Beat the charlatans with Biosphere Expeditions' top ten tips on choosing a wildlife volunteering experience
These days it is hard to find a worthwhile volunteering experience that achieves tangible benefits. The market is full of profit-driven, unscrupulous operators, which do little for local wildlife at best and are harmful to it, and local communities, at worst. These tips are for those looking to choose a holiday or gap year experience that is beneficial not only for themselves, but also for the wildlife and communities that they will encounter.
The Top Ten Tips
1. Reputation, reputation, reputation: has the organisation won awards or accolades, who are they associated with, what is their philosophy, do they write & publish their results and what’s their safety record.
2. Qualified staff: work should be led by qualified & proven experts, group leaders should be well qualified and all staff should be well briefed on risks and safety issues.
3. Where does your money go: good organisations will always publish clear information that shows how your money is spent.
4. Proper follow-through: a good organisation will, through updates and reports, keep you informed about how the project progresses even after you’ve left.
5. What will you get out of it: be clear about what you want to get out of the experience - training, self-development, an adventure - then check whether the organisation is clear in communicating what’s on offer for you.
6. Community involvement and benefit: understand a project’s relationship to the local community and make sure that the organisation is properly embedded with local efforts and people – does the community benefit, have they given consent for work to be carried out, how have they been involved? Is there training for locals, scholarships, capacity-building, education, etc.?
7. Your fellow participants: understand the profile of the people that will share your trip by checking the organisation’s website and social media sites.
8. In the field: check that the organisation is clear & transparent about what will be happening day to day, the accommodation, food and other logistics, and also what is expected of you.
9. Captive animals: if the experience involves captive animals, be very clear on the purpose of the captive facility, where the animals come from and whether it is part of a reputable programme.
10. Handling animals: steer clear of organisations that encourage handling of captive wild animals for anything other than essential veterinary or neo-natal surrogate care. If wild animals are handled, it should only be for essential research & conservation work and following strict animal welfare guidelines.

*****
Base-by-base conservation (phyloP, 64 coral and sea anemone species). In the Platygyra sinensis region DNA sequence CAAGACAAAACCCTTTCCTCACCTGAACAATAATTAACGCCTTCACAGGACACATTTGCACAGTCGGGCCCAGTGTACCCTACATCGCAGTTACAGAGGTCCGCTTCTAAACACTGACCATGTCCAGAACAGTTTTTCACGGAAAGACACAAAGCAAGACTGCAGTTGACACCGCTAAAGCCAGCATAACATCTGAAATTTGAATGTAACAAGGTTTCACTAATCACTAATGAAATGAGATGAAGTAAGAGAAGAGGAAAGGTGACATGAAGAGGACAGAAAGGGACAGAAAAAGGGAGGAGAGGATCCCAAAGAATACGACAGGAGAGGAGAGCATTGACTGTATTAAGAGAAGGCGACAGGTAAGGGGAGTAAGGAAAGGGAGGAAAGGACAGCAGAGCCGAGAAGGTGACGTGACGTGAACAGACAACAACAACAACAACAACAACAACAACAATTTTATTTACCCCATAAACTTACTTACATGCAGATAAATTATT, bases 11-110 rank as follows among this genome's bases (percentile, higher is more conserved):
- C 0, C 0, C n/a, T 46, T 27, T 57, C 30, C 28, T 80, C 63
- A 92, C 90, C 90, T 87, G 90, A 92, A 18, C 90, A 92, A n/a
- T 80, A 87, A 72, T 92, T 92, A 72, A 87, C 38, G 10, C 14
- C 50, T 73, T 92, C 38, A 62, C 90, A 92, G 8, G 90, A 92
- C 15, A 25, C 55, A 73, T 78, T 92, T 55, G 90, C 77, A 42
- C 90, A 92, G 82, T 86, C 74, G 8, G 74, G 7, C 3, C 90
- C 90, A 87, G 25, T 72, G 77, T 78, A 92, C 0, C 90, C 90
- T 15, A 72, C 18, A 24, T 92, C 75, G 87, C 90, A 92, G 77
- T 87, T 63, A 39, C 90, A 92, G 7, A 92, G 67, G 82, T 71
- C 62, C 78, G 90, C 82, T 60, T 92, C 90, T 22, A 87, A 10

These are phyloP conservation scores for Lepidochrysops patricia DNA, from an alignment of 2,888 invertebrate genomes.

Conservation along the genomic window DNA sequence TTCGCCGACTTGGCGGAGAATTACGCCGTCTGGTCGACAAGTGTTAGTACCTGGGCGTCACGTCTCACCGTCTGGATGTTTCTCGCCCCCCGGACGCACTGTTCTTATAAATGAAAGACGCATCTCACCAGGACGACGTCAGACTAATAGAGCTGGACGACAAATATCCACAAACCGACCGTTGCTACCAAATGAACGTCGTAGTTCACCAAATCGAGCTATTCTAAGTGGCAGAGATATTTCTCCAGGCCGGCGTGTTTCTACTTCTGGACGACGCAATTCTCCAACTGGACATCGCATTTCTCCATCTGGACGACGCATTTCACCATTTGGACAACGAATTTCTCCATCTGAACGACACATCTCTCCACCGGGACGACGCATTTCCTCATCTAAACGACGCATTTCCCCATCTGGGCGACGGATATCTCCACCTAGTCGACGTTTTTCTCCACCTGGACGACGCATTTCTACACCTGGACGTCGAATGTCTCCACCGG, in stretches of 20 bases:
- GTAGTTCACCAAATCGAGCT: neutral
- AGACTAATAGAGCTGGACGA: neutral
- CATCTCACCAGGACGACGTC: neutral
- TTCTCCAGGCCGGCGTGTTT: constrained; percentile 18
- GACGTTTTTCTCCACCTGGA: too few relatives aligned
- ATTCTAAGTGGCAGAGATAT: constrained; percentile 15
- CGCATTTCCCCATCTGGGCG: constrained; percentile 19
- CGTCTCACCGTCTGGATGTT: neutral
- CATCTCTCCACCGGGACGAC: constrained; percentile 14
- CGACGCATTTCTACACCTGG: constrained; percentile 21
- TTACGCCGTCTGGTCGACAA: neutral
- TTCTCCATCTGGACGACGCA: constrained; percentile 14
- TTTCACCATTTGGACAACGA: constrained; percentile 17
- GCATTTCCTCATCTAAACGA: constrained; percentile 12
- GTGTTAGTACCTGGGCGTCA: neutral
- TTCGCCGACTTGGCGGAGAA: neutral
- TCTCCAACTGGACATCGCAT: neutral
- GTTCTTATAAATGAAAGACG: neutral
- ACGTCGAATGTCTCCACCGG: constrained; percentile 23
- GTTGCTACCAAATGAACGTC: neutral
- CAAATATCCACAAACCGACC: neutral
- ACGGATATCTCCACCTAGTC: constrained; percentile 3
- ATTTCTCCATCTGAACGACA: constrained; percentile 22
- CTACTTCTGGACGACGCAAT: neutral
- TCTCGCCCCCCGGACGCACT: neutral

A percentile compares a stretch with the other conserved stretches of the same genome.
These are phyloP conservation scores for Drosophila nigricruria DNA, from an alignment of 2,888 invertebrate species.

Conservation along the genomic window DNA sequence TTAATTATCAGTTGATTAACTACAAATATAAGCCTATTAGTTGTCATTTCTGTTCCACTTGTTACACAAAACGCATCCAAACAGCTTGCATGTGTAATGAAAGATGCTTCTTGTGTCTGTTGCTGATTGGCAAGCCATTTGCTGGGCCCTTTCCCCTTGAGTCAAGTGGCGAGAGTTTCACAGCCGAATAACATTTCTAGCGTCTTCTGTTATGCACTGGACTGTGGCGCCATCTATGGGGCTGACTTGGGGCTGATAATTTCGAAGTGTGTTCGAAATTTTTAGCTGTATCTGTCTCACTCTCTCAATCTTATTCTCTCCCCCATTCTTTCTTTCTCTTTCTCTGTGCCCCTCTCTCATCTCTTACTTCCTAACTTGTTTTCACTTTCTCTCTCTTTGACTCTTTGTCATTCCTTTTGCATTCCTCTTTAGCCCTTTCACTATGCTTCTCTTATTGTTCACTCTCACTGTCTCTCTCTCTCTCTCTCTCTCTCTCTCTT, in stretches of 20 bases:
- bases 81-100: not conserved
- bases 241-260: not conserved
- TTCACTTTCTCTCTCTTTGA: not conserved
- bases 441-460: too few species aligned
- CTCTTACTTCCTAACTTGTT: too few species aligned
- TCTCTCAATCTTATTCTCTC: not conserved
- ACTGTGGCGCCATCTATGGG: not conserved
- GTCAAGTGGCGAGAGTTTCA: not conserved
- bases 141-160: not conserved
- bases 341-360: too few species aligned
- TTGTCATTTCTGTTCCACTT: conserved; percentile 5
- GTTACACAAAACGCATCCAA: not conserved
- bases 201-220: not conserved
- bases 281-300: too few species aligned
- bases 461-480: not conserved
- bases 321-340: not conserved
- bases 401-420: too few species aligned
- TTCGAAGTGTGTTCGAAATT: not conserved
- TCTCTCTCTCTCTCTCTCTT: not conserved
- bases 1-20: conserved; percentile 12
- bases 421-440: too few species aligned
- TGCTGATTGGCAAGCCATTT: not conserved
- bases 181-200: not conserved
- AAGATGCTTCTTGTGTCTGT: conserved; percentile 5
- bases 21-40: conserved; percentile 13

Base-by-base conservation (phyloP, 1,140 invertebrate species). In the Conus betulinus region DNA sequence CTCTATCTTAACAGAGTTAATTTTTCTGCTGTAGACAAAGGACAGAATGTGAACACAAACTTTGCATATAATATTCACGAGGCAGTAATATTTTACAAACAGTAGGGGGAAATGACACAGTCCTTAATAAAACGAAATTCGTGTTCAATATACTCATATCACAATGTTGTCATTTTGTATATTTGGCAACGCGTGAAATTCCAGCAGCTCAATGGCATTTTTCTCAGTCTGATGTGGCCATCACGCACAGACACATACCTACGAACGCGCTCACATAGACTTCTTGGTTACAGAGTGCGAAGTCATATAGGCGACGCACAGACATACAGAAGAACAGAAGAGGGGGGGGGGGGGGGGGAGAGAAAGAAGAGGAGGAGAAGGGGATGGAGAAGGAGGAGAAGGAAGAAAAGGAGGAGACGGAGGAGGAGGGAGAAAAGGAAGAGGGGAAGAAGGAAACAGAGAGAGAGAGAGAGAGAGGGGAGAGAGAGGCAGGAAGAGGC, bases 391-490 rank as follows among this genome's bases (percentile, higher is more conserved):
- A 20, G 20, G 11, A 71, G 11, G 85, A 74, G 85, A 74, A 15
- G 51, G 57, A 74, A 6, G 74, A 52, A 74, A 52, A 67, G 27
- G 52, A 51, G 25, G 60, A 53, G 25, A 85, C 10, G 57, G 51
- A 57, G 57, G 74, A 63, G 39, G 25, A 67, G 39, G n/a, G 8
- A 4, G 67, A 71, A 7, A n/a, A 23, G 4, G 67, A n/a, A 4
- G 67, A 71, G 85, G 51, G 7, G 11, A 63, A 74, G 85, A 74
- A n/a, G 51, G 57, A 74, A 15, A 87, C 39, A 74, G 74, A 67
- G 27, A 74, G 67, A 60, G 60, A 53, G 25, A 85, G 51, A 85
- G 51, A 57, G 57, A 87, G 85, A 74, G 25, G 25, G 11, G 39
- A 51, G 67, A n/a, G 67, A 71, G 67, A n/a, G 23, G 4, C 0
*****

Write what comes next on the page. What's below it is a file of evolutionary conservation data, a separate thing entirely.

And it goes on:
More on the subject
German version of Top Ten Tips
More tips by Dr. Matthias Hammer, founder & executive director of Biosphere Expeditions as published in Tourism Review > more
Bad news for genuine conservation efforts > more
Voluntourism is lambasted, but Biosphere Expeditions praised > more
Voluntourism is criticised, but Biosphere Expeditions selected as an ethical experience > more
Stamp collecting: Voluntourism, volunteering, citizen science and wildlife conservation & research - can laypeople really be of help to serious research & conservation projects? > more
Collection of articles on how citizen science can work in wildlife conservation from Biosphere Expeditions Magazine > more
Against the tide of bogus voluntourism > more
The Top Ten Tips have been covered widely in the media and on the web. Here are a just few examples
German VOX TV (on hundkatzemaus 20 April 2013)
The expert panel who created the tips
The group of experts came from the organisations below
Dr. Matthias Hammer founded Biosphere Expeditions in 1999 and is now its executive director. Born in Germany, he went to school there, before joining the Army at 18, and serving for several years amongst other units with the German Parachute Regiment. After active service he came to the UK and was educated at St Andrews, Oxford and Cambridge. During his time at university he organised and was involved in the running of several expeditions, some of which were conservation expeditions (for example to the Brazil Amazon and Madagascar), whilst others were mountaineering/climbing expeditions (for example to the Russian Caucasus, the Alps or the Rocky Mountains). With Biosphere Expeditions he has led teams all over the globe. He is a qualified wilderness medical officer, ski instructor, mountain leader, divemaster and survival skills instructor. Once a rower on the international circuit, he is now an amateur marathon runner and Ironman triathlete.
Chris Wright is Senior Programmes Officer a the Born Free Foundation. Since starting his conservation career in the volunteer sector, Chris now coordinates Born Free’s project budgets and helps to manage a range of field conservation activities, including the Satpuda Landscape Tiger Programme in India and the Lilongwe Wildlife Centre in Malawi. From 2005-2010 he was part of the Technical Support Team for the UN-led Great Apes Survival Project (GRASP) and has coordinated logistics for the rescue and international relocation of 16 lions and leopards from zoos and circuses to more suitable sanctuary care. Chris has a MRes with distinction in Environment & Development Studies from Lancaster University, and in what he used to call his spare time, he is a Trustee of CERCOPAN - a Nigerian primate conservation NGO - and an award-winning wildlife artist.